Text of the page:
The actions of the spammer are small stakes here. The important issue is the dereliction of duty by the judiciary, and the lack of any effective recourse given the public.

      It should be possible to bring charges against this judge for abuse of authority.
    • Local DA (Score:3, Interesting)

      by jefu ( 53450 )

      The question then arises : Will the DA be interested in doing this?

      Yes, it may well be perjury. It may be against the law and deserving of jail time.

      But.... Does the DA have a real interest in challenging a judge on something like this. DA's present cases before judges, need judges to sign warrants, and generally rely on a judge's good impression of a DA to do their jobs. Irritating (even in a small way) a judge by challenging their rulings is not at all likely to make the judge feel all warm and

  • by Control Group ( 105494 ) * on Wednesday April 18, 2007 @12:24PM (#18783727) Homepage
    ...who finds it depressing that several of the first comments on this article are mocking the person for attempting to follow through on the actions the law gives him access to? Unless there are people defending spam, I don't see what's wrong with anyone trying to hold the people involved accountable to some degree for their violation of the law.

    It's not like this is going to eliminate spam, and it's not even like going the small claims court route is something that I find personally worth the effort. But that doesn't mean I'm inclined to think less of someone who does take legal action.
    • by moeinvt ( 851793 ) on Wednesday April 18, 2007 @12:32PM (#18783861)
      You're not the only one. I found many of the comments surprisingly Trollish as well.

      I think this was actually a clever thing to do, and I'm glad that there are people going after spammers while simultaneously exposing lazy-assed judges and a malfunctioning judicial system.

      Even if this effort might be scorned as a "hobby" or "waste of time", I think it's more noble and worthwhile than the efforts of the average open-source contributor.
      • Re: (Score:3, Interesting)

        by skintigh2 ( 456496 )

        And what the author is doing is pretty smart, and not easy to do. I used to get 3 to 5 calls a day from robots offering me satellite TV. Yes, a day. I would typically have 2-4 voicemails when I got home form work and then receive several more calls. "Gee, I didn't want this the first 37 times you called, but your 38th call has won me over."

        Anyway, they were all from fake numbers with fake names, they never mentioned what company they worked for, and there was no way off their list (and I think al
  • I don't think that I would have the self control to deal with someone abusing their power like this.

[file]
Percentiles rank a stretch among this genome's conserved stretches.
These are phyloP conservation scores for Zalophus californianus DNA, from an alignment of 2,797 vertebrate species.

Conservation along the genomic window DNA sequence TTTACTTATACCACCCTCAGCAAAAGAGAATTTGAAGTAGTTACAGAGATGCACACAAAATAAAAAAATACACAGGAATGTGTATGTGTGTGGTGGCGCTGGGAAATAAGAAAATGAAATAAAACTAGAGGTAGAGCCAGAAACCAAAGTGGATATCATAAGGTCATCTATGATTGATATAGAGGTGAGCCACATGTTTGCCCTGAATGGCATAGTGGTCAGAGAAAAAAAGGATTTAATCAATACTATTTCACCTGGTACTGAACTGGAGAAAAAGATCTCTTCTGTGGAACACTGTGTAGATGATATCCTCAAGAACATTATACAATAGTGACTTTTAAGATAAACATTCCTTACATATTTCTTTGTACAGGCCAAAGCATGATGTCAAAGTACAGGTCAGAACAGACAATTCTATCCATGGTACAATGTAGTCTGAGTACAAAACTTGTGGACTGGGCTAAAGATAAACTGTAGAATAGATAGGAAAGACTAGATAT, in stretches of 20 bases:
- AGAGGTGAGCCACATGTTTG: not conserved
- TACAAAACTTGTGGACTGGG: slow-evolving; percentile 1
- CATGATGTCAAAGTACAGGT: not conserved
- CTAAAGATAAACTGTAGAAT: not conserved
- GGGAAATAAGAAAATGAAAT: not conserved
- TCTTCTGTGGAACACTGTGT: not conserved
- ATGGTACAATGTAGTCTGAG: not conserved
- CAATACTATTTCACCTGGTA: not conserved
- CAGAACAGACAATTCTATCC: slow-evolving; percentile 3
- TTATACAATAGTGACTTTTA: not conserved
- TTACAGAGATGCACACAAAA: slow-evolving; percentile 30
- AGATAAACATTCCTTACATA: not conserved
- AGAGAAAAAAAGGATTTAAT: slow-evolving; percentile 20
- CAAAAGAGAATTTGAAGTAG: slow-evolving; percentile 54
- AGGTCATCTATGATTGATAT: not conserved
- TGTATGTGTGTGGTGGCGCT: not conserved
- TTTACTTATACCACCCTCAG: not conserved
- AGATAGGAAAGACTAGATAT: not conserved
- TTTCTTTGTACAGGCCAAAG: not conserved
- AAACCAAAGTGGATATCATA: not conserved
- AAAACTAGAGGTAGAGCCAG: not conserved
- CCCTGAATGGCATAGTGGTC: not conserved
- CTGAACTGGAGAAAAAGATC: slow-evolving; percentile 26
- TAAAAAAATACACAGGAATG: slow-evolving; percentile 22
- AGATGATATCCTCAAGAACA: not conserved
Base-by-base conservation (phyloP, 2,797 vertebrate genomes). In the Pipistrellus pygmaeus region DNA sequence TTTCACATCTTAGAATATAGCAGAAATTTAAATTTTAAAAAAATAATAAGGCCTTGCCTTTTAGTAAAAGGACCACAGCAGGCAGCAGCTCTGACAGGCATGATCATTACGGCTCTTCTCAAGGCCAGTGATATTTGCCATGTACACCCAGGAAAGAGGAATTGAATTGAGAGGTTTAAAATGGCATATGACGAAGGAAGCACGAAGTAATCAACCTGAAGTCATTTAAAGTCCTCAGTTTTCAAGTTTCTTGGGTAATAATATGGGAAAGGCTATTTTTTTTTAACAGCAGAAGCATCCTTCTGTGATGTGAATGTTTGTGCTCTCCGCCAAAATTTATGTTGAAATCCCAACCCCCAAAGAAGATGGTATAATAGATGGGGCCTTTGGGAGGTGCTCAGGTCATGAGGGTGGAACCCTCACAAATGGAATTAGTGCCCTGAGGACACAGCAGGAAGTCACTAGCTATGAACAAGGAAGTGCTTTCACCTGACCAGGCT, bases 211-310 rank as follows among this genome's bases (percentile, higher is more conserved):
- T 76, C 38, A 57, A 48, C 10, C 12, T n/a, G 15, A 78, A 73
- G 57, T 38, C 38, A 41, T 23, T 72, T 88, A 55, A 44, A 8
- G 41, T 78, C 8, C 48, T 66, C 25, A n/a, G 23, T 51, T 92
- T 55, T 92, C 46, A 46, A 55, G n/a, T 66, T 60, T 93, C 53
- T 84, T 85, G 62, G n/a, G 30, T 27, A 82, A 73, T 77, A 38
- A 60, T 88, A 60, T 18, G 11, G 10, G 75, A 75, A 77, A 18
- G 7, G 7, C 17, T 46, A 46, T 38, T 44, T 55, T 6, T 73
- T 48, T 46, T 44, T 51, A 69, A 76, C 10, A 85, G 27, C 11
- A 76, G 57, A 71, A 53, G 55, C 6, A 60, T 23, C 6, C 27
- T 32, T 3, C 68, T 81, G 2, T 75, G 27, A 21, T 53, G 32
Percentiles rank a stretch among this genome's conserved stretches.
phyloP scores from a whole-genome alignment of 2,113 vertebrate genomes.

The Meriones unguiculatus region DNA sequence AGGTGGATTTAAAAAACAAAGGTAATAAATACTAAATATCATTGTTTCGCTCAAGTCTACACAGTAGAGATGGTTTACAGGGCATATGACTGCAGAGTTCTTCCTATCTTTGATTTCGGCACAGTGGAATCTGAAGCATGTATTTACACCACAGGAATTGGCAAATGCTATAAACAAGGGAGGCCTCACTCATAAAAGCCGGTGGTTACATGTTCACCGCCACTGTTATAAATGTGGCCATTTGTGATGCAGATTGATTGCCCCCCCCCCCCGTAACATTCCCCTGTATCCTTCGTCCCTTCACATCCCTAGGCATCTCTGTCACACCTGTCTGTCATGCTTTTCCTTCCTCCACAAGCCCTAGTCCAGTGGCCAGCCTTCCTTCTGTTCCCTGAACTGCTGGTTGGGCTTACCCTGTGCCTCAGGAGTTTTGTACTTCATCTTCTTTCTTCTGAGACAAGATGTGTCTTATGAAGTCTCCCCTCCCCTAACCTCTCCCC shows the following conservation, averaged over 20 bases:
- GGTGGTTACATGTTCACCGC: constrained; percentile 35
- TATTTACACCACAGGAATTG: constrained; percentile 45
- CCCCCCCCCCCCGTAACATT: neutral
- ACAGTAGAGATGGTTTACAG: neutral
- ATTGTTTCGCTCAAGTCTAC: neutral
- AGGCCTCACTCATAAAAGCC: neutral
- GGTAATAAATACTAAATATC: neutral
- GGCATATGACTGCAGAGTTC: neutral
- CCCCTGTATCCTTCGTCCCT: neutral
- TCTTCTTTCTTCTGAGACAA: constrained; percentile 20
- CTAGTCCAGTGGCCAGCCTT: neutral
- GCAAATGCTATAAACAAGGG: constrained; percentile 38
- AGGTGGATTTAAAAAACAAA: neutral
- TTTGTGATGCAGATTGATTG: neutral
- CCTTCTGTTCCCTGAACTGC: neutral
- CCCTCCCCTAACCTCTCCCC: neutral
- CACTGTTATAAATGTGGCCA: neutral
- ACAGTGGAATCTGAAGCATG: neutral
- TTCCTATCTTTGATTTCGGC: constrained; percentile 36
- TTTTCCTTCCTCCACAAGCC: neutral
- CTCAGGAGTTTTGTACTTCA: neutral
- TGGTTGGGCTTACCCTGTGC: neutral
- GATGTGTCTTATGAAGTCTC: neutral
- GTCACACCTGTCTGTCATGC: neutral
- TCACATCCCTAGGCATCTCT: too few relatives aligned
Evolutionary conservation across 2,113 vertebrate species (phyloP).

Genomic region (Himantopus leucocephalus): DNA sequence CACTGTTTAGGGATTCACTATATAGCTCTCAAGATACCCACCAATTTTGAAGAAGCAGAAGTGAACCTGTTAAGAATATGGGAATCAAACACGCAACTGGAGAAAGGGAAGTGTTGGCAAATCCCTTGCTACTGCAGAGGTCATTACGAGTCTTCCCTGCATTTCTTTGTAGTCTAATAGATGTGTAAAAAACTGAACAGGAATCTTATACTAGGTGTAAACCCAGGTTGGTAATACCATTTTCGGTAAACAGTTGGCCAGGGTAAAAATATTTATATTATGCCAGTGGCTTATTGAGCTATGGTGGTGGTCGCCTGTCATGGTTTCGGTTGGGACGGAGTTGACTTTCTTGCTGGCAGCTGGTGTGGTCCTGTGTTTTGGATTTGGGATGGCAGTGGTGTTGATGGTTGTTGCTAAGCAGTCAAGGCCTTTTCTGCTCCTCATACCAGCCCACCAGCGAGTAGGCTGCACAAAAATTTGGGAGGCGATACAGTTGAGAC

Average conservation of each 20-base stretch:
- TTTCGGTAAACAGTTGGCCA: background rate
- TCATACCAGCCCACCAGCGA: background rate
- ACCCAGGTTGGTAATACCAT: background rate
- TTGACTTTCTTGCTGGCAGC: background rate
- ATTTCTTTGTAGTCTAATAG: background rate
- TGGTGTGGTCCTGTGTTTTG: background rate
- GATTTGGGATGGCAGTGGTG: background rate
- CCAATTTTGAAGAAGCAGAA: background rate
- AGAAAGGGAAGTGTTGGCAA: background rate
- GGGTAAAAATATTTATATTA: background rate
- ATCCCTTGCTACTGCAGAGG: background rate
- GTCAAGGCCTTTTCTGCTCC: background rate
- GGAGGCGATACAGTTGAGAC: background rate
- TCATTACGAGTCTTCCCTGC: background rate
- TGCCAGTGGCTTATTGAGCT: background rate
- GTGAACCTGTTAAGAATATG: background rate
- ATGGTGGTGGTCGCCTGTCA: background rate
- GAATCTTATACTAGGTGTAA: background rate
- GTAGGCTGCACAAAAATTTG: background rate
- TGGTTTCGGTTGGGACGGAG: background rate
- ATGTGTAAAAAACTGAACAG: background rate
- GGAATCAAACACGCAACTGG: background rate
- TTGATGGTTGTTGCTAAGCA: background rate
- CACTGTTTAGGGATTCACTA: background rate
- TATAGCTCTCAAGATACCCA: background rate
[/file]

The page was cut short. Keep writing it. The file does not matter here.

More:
• They aren't interested in spammer lawsuits.

    They don't mind minor drug cases clogging the system, because the state gets large fines from the drug user. But having a lot of spam cases in small claims court, well, that just wastes their time.

    As someone who has spent some time in front of a judge, this doesn't surprise me in the least.
  • It is no wonder that so many people today have lost all respect for the U.S. Judicial system. Just glance over at SCO v. IBM for a laughing stock of what's wrong with the system. Then we have a Supreme Court that rules on everything NOT in the Consititution. We have judges making law and a Congress being judges. The legal system is so screwed up, its amazing that it even works at all... Wait! It Doesn't! Look at all the sexual predators out on the streets. Murderers repeating their acts. The rising
  • by guruevi ( 827432 ) <evi&evcircuits,com> on Wednesday April 18, 2007 @12:39PM (#18783995) Homepage
    Our legal system is so bad, it's not even worth going through the trouble, a single person won't make a difference, we have to band together. The problem is once again, money involved. Everybody earns their share by letting cases drag on, meanwhile choking up the legal process for legitimate cases. Now if this person would pay a lawyer, all of a sudden you would see that it goes much better (of course you'll have to know the expense of it). If lawyers would win such a case big time (as in 1000's of dollars), all of a sudden there would be bunches of ambulance-chasers advertising on TV that they will get money for YOU if you receive spam (hey first consultation is free too!)

    I'll give you another example: Traffic cops:

    Ok, you're speeding or doing something else bad (broken taillight, loud muffler). You get a ticket.
    You claim "not guilty" and actually go to court.
    -You let a lawyer handle it (I do), it takes at least 2 appearances and you'll get a great discount. You'll also see some discrepancies, the lawyer actually never goes to court, but you'll receive a letter from your lawyer 2 days before the appearance date that he made a good deal (2 points instead of 4).
    -You do it yourself (I tried), it takes the first appearance which you'll have to be there and you'll get either the full fine, or some minor discount, depending on the mood of the judge. The eyewitness of the cop that pulled you over apparently has more weight as a witness than 2 persons that were in the car and saw what happened.